CXO

Look in the help desk log for lessons end users need the most

If you repeatedly deal with the same kinds of calls coming into your help desk, you may be able to reduce the volume of support calls you receive. Pay attention to the types of calls that come in and use these tips to create training for your users.


In many call centers, help desk analysts spend a lot of time explaining the same things over and over. For some analysts, those repetitive calls represent job security. They don’t mind a bit explaining for the umpteenth time how to change a password. They like restoring files from backups for users who frequently lose important documents. But for other analysts, answering the same old questions gets boring and contributes to burnout.

So what can the help desk manager do to cut down on the number of these types of calls? First, identify the top 10 or 20 questions most often asked by end users. Second, publicize the answers to those questions by way of new-employee orientation, e-mail newsletters, or lessons posted on your intranet. However, putting computer literacy lessons in front of your end users doesn’t necessarily guarantee that they’ll pay attention to them—but it’s a good start.

Look for trends in time as well as topic
The end users who call your help desk are telling you something, but are you listening? If you’re a help desk manager who can’t name the top five most frequently asked questions, shame on you. You should be paying better attention to how your analysts are spending their time.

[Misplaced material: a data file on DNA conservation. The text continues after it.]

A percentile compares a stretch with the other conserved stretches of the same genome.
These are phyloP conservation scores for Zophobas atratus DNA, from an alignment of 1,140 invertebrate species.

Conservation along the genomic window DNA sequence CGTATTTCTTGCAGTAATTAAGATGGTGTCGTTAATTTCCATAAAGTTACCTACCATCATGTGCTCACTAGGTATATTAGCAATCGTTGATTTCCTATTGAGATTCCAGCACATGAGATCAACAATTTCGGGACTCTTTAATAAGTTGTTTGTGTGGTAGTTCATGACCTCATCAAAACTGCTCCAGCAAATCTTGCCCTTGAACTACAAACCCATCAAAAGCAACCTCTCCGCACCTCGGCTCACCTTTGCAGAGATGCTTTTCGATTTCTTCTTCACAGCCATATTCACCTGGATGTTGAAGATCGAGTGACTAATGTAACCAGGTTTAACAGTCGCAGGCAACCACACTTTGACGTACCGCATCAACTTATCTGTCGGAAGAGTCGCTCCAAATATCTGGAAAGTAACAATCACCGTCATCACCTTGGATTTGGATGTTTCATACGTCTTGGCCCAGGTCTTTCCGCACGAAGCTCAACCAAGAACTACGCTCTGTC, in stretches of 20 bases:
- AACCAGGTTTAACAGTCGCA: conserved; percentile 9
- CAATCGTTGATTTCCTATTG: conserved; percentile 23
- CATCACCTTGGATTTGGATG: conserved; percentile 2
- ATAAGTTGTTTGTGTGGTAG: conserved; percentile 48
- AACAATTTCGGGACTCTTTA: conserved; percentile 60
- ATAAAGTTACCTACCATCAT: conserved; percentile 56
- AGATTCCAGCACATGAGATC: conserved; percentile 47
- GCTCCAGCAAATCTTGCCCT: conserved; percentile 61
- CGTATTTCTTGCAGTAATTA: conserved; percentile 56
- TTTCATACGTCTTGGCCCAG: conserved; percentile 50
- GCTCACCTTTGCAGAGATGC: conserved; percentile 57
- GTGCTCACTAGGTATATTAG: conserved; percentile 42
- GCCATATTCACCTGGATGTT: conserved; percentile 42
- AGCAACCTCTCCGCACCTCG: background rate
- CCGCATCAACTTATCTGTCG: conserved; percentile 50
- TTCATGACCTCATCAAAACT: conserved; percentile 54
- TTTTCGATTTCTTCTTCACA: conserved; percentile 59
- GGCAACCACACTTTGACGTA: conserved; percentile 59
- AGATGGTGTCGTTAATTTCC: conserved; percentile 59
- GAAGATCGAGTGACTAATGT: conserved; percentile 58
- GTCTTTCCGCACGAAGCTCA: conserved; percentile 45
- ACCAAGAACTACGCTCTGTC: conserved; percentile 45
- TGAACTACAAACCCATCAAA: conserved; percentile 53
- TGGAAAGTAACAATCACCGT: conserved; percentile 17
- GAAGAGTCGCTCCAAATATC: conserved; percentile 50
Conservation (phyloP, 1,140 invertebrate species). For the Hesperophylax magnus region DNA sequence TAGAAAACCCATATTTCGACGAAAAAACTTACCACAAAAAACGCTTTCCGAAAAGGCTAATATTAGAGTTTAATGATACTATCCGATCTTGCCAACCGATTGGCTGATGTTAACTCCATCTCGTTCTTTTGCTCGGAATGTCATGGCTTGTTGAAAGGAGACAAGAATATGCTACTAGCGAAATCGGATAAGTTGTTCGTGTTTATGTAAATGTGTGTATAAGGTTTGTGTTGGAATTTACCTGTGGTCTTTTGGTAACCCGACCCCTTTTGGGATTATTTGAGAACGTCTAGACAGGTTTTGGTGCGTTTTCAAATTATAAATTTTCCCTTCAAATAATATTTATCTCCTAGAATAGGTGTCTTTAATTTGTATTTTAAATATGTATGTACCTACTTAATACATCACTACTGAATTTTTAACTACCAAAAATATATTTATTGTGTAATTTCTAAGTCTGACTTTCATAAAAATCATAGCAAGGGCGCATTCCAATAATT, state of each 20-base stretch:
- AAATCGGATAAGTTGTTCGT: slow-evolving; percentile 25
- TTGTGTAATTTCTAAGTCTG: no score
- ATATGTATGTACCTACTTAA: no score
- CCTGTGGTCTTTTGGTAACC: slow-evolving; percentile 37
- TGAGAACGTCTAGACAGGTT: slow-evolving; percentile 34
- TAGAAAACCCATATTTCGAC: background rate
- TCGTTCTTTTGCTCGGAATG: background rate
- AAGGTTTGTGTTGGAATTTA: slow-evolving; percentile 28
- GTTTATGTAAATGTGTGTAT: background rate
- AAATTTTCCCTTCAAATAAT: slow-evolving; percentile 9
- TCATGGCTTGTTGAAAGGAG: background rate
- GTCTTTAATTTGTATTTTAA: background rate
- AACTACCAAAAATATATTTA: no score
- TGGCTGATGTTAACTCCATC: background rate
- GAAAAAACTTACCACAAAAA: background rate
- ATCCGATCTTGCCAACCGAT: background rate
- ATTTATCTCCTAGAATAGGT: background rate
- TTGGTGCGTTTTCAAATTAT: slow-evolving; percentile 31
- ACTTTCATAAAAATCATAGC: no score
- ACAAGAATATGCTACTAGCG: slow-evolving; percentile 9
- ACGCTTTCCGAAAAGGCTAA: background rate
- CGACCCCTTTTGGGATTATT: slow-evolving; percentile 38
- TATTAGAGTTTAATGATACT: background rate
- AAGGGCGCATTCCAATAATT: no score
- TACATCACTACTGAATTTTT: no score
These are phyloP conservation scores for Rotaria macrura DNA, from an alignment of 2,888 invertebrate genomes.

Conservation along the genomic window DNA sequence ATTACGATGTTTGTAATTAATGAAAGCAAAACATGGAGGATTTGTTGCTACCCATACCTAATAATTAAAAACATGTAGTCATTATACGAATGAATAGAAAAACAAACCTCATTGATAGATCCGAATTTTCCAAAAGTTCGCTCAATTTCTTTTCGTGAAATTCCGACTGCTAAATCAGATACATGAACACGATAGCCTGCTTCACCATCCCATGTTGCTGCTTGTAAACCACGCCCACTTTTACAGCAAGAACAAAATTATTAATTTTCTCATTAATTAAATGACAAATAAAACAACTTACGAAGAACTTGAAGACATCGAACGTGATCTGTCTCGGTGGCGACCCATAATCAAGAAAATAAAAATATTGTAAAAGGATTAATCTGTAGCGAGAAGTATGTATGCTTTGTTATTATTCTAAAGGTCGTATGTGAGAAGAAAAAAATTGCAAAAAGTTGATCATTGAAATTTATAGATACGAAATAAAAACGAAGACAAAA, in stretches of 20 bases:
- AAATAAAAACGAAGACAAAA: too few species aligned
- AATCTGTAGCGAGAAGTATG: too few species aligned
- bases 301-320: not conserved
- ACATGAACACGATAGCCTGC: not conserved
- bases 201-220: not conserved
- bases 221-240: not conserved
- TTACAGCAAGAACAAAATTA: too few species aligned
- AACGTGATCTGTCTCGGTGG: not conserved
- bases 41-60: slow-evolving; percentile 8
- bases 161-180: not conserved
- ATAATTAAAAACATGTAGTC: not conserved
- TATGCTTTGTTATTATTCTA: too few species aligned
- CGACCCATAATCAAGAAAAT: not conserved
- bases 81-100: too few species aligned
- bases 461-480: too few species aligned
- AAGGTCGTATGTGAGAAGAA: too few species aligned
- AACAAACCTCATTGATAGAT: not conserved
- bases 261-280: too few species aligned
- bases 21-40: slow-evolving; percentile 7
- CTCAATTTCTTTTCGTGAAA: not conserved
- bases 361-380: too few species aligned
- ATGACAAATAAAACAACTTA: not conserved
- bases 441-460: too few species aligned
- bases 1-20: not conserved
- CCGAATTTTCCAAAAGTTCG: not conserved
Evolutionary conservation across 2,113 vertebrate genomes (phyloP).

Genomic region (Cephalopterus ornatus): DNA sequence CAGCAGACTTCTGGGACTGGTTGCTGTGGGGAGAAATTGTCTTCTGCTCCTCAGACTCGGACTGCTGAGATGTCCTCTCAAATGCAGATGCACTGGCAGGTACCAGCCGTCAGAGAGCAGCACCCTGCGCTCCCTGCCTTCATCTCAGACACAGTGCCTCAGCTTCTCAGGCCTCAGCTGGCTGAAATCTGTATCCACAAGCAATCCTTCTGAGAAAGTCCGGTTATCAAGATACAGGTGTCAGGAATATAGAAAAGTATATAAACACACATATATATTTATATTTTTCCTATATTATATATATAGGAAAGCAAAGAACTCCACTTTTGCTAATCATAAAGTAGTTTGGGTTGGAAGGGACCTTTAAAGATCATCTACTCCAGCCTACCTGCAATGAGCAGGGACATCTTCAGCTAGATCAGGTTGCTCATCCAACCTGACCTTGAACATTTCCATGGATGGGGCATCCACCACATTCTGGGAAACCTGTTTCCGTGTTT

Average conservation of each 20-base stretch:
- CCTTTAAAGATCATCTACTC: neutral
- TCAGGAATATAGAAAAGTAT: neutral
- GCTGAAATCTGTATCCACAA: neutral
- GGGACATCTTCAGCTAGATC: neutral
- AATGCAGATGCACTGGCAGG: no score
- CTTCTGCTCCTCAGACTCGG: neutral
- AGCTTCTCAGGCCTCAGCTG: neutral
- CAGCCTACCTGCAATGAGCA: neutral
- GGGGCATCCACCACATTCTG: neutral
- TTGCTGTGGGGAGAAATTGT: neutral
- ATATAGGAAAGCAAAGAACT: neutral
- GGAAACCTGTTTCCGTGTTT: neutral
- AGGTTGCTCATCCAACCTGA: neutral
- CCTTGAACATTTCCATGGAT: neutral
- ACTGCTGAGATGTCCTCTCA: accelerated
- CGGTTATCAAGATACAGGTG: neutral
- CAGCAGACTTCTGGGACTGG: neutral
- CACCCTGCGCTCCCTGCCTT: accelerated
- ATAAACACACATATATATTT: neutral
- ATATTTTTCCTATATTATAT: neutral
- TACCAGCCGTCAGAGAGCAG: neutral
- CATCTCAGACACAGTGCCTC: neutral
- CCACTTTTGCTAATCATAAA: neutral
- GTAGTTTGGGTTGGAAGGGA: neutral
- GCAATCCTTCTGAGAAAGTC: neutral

In most call centers, analysts are required to document each and every call in a database commonly known as the help desk log. If you maintain such a database, you should review the call records on a regular basis, looking for trends.

For every call, capture a keyword
The trends most easily spotted are calls for which the same keywords have been entered into the database. If your analysts are entering the information accurately and consistently, you should be able to count the number of calls having to do with a “password change” or “printer problem.”

If your end users frequently forget their passwords after they change them, there may not be much you can do to lower the number of those calls. Some end users just never master the art of creating and remember passwords, no matter how much you train them or remind them.

On the other hand, if your database shows frequent calls about the same printer being jammed, out of toner, or out of paper, guess what? You can do something about that problem. There may be too many people using that printer and it’s overworked, or maybe it just needs servicing. Either way, there’s no reason your help desk should answer a dozen calls every week about the same printer. Just fix (or replace) the printer, and you should see a drop in the number of calls about it.